1. Who created this message?
2. Why was this message sent? What do you think the author wants you to remember?
3. What techniques are used to attract your attention? Who do you think this is aimed at, and how can you tell?

4. What lifestyles, values, and points of view are represented from this message? What ones are omitted?
5. How might other people understand this message differently from me?

After coming back to the CMP office, we recorded some of our thoughts about what we saw. A lot of us were surprised and upset about the things we saw because they were portraying a bad message to our community and youth.

Stay tuned for our video from this project, coming soon!

Friday, September 5, 2014

Edcamp Hudson Valley 2014

Edcamp 2014 was held in the Hudson Valley at Poughkeepsie Day School this year, and Children’s Media Project joined fellow educators in a fun day of learning, sharing, and innovation. Conferences like Edcamp are perfect for CMP’s educators and staff because they give organizations like CMP the opportunity to showcase our expertise when it comes to incorporating various technologies into an educational setting. With that said, CMP strives to be a successful and working example of the concepts and ideas presented in each session at this year’s Edcamp Hudson Valley.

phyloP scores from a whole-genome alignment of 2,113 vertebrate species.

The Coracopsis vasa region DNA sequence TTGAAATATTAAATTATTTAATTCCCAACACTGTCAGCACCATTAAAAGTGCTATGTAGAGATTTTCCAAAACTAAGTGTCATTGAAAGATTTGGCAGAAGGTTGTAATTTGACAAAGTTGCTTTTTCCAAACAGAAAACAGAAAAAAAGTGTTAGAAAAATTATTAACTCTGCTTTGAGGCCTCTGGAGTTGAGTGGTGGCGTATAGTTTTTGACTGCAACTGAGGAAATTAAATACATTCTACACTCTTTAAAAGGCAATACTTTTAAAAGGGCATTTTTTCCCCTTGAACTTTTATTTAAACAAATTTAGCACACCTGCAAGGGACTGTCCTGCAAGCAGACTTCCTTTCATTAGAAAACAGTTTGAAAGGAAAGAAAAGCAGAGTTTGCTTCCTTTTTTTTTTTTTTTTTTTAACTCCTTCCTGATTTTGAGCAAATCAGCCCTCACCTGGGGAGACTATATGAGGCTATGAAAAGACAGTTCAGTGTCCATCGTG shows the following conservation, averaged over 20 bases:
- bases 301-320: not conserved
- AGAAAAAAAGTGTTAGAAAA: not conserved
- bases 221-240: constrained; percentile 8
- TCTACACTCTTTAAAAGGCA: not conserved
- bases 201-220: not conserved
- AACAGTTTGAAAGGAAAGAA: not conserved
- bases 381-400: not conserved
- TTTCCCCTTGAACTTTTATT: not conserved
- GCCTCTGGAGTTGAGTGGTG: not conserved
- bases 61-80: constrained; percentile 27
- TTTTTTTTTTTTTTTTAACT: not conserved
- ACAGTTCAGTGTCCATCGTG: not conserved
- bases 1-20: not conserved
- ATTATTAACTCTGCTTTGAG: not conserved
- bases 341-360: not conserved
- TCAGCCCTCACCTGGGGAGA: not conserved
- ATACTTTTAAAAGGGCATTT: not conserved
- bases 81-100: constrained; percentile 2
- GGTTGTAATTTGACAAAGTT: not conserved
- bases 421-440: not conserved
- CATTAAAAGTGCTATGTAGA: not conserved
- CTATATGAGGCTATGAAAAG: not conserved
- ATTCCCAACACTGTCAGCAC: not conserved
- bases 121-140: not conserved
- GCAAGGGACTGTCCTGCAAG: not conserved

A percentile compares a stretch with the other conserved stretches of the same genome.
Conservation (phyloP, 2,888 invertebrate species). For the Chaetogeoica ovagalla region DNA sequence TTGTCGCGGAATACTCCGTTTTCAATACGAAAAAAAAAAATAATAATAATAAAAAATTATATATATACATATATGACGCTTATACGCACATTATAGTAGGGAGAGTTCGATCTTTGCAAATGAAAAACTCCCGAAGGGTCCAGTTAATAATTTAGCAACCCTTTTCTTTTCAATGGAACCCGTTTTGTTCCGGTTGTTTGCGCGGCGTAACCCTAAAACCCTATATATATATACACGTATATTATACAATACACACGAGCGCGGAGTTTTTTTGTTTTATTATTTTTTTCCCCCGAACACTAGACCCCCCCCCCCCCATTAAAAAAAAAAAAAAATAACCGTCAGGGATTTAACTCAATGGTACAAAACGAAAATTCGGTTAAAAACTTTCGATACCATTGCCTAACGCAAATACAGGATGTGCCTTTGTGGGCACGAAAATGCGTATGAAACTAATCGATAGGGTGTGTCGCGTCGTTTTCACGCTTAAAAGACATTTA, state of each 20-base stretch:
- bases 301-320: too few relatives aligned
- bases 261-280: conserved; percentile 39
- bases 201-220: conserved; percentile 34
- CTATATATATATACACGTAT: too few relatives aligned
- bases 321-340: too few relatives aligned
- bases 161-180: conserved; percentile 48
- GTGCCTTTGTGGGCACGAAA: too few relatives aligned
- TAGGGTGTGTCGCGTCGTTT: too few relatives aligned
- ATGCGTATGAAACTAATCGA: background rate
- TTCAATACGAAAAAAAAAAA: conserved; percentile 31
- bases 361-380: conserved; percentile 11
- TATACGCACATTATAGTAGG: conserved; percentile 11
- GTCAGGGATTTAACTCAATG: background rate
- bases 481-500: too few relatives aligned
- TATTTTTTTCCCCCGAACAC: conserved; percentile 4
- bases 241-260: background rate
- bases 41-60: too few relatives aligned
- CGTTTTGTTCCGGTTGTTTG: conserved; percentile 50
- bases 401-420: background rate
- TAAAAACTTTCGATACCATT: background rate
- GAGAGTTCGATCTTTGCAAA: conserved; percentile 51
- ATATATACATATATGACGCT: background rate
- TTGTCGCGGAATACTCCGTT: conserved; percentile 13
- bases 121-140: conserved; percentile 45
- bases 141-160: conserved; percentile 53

Edcamp is an annual educator (un)conference where participants work collaboratively to present and share their innovative ideas geared toward empowering educators with the latest tools. Edcamp is a (un)conference because, unlike a conference, there is no schedule of events and it is purely volunteer/participant driven. In other words, you, as a participant, control the conference.

The day started bright and early with a delicious breakfast that was sponsored by local vendors. The communication aspect of the conference is one that is unique to Edcamp as each session was taught and updated virtually by those who decided to present their ideas.